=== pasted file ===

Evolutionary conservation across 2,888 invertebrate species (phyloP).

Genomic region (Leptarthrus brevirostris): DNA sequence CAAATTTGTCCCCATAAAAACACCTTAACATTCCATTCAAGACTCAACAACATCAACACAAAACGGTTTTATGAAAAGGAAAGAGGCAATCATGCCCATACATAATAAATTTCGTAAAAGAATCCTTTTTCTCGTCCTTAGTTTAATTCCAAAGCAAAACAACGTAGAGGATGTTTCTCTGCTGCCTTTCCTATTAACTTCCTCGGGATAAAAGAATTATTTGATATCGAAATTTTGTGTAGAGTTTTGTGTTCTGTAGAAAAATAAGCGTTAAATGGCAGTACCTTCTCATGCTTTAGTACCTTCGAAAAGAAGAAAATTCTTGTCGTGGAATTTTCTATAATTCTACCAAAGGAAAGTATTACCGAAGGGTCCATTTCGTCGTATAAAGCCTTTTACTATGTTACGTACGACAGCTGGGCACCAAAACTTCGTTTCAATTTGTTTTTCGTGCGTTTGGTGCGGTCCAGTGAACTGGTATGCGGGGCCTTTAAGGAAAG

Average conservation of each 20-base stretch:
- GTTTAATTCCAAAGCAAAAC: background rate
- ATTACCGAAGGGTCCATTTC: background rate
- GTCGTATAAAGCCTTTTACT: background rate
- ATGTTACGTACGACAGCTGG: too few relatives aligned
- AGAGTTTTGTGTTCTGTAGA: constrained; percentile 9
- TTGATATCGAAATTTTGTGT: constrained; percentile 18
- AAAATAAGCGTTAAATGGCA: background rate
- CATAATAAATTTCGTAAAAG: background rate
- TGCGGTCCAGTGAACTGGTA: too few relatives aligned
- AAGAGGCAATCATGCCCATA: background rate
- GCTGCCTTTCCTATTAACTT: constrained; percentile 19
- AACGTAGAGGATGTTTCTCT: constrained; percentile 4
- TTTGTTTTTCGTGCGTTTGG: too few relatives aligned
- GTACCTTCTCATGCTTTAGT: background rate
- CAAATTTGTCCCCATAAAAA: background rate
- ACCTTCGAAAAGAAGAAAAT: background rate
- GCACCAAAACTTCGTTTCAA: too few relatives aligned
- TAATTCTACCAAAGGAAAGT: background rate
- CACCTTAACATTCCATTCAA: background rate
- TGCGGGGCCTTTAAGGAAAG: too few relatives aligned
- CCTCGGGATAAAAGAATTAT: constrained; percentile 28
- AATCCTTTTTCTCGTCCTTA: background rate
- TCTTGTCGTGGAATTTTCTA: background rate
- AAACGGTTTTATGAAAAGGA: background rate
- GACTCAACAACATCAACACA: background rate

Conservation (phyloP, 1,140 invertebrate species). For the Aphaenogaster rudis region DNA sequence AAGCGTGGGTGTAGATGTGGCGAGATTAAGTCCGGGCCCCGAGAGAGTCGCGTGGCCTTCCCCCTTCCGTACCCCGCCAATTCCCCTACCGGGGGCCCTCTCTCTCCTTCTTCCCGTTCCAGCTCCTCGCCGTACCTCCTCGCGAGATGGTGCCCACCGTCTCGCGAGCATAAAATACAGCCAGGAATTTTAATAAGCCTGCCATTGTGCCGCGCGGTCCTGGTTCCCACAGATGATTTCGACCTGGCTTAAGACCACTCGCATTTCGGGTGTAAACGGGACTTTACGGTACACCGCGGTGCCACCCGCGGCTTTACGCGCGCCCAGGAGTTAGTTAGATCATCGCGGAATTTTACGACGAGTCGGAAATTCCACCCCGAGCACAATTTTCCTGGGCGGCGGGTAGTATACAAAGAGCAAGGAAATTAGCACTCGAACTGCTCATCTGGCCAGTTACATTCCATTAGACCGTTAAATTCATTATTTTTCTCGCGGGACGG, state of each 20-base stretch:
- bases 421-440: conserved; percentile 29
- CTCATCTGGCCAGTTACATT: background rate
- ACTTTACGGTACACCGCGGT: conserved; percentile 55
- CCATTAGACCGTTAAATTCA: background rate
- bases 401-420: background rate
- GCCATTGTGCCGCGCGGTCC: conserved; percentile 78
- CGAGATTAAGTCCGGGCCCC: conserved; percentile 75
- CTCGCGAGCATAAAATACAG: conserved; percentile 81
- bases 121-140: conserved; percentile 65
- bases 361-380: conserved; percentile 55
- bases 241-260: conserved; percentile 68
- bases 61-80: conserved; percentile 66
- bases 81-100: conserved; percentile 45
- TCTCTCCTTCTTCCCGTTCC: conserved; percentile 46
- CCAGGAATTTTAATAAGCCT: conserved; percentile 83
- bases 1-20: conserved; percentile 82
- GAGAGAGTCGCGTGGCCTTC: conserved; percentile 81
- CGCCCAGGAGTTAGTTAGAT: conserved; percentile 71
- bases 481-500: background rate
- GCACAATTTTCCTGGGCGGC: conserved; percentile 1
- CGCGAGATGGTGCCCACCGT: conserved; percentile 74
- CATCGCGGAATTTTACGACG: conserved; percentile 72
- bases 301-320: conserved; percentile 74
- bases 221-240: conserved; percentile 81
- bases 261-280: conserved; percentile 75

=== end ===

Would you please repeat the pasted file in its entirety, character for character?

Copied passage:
Evolutionary conservation across 2,888 invertebrate species (phyloP).

Genomic region (Leptarthrus brevirostris): DNA sequence CAAATTTGTCCCCATAAAAACACCTTAACATTCCATTCAAGACTCAACAACATCAACACAAAACGGTTTTATGAAAAGGAAAGAGGCAATCATGCCCATACATAATAAATTTCGTAAAAGAATCCTTTTTCTCGTCCTTAGTTTAATTCCAAAGCAAAACAACGTAGAGGATGTTTCTCTGCTGCCTTTCCTATTAACTTCCTCGGGATAAAAGAATTATTTGATATCGAAATTTTGTGTAGAGTTTTGTGTTCTGTAGAAAAATAAGCGTTAAATGGCAGTACCTTCTCATGCTTTAGTACCTTCGAAAAGAAGAAAATTCTTGTCGTGGAATTTTCTATAATTCTACCAAAGGAAAGTATTACCGAAGGGTCCATTTCGTCGTATAAAGCCTTTTACTATGTTACGTACGACAGCTGGGCACCAAAACTTCGTTTCAATTTGTTTTTCGTGCGTTTGGTGCGGTCCAGTGAACTGGTATGCGGGGCCTTTAAGGAAAG

Average conservation of each 20-base stretch:
- GTTTAATTCCAAAGCAAAAC: background rate
- ATTACCGAAGGGTCCATTTC: background rate
- GTCGTATAAAGCCTTTTACT: background rate
- ATGTTACGTACGACAGCTGG: too few relatives aligned
- AGAGTTTTGTGTTCTGTAGA: constrained; percentile 9
- TTGATATCGAAATTTTGTGT: constrained; percentile 18
- AAAATAAGCGTTAAATGGCA: background rate
- CATAATAAATTTCGTAAAAG: background rate
- TGCGGTCCAGTGAACTGGTA: too few relatives aligned
- AAGAGGCAATCATGCCCATA: background rate
- GCTGCCTTTCCTATTAACTT: constrained; percentile 19
- AACGTAGAGGATGTTTCTCT: constrained; percentile 4
- TTTGTTTTTCGTGCGTTTGG: too few relatives aligned
- GTACCTTCTCATGCTTTAGT: background rate
- CAAATTTGTCCCCATAAAAA: background rate
- ACCTTCGAAAAGAAGAAAAT: background rate
- GCACCAAAACTTCGTTTCAA: too few relatives aligned
- TAATTCTACCAAAGGAAAGT: background rate
- CACCTTAACATTCCATTCAA: background rate
- TGCGGGGCCTTTAAGGAAAG: too few relatives aligned
- CCTCGGGATAAAAGAATTAT: constrained; percentile 28
- AATCCTTTTTCTCGTCCTTA: background rate
- TCTTGTCGTGGAATTTTCTA: background rate
- AAACGGTTTTATGAAAAGGA: background rate
- GACTCAACAACATCAACACA: background rate

Conservation (phyloP, 1,140 invertebrate species). For the Aphaenogaster rudis region DNA sequence AAGCGTGGGTGTAGATGTGGCGAGATTAAGTCCGGGCCCCGAGAGAGTCGCGTGGCCTTCCCCCTTCCGTACCCCGCCAATTCCCCTACCGGGGGCCCTCTCTCTCCTTCTTCCCGTTCCAGCTCCTCGCCGTACCTCCTCGCGAGATGGTGCCCACCGTCTCGCGAGCATAAAATACAGCCAGGAATTTTAATAAGCCTGCCATTGTGCCGCGCGGTCCTGGTTCCCACAGATGATTTCGACCTGGCTTAAGACCACTCGCATTTCGGGTGTAAACGGGACTTTACGGTACACCGCGGTGCCACCCGCGGCTTTACGCGCGCCCAGGAGTTAGTTAGATCATCGCGGAATTTTACGACGAGTCGGAAATTCCACCCCGAGCACAATTTTCCTGGGCGGCGGGTAGTATACAAAGAGCAAGGAAATTAGCACTCGAACTGCTCATCTGGCCAGTTACATTCCATTAGACCGTTAAATTCATTATTTTTCTCGCGGGACGG, state of each 20-base stretch:
- bases 421-440: conserved; percentile 29
- CTCATCTGGCCAGTTACATT: background rate
- ACTTTACGGTACACCGCGGT: conserved; percentile 55
- CCATTAGACCGTTAAATTCA: background rate
- bases 401-420: background rate
- GCCATTGTGCCGCGCGGTCC: conserved; percentile 78
- CGAGATTAAGTCCGGGCCCC: conserved; percentile 75
- CTCGCGAGCATAAAATACAG: conserved; percentile 81
- bases 121-140: conserved; percentile 65
- bases 361-380: conserved; percentile 55
- bases 241-260: conserved; percentile 68
- bases 61-80: conserved; percentile 66
- bases 81-100: conserved; percentile 45
- TCTCTCCTTCTTCCCGTTCC: conserved; percentile 46
- CCAGGAATTTTAATAAGCCT: conserved; percentile 83
- bases 1-20: conserved; percentile 82
- GAGAGAGTCGCGTGGCCTTC: conserved; percentile 81
- CGCCCAGGAGTTAGTTAGAT: conserved; percentile 71
- bases 481-500: background rate
- GCACAATTTTCCTGGGCGGC: conserved; percentile 1
- CGCGAGATGGTGCCCACCGT: conserved; percentile 74
- CATCGCGGAATTTTACGACG: conserved; percentile 72
- bases 301-320: conserved; percentile 74
- bases 221-240: conserved; percentile 81
- bases 261-280: conserved; percentile 75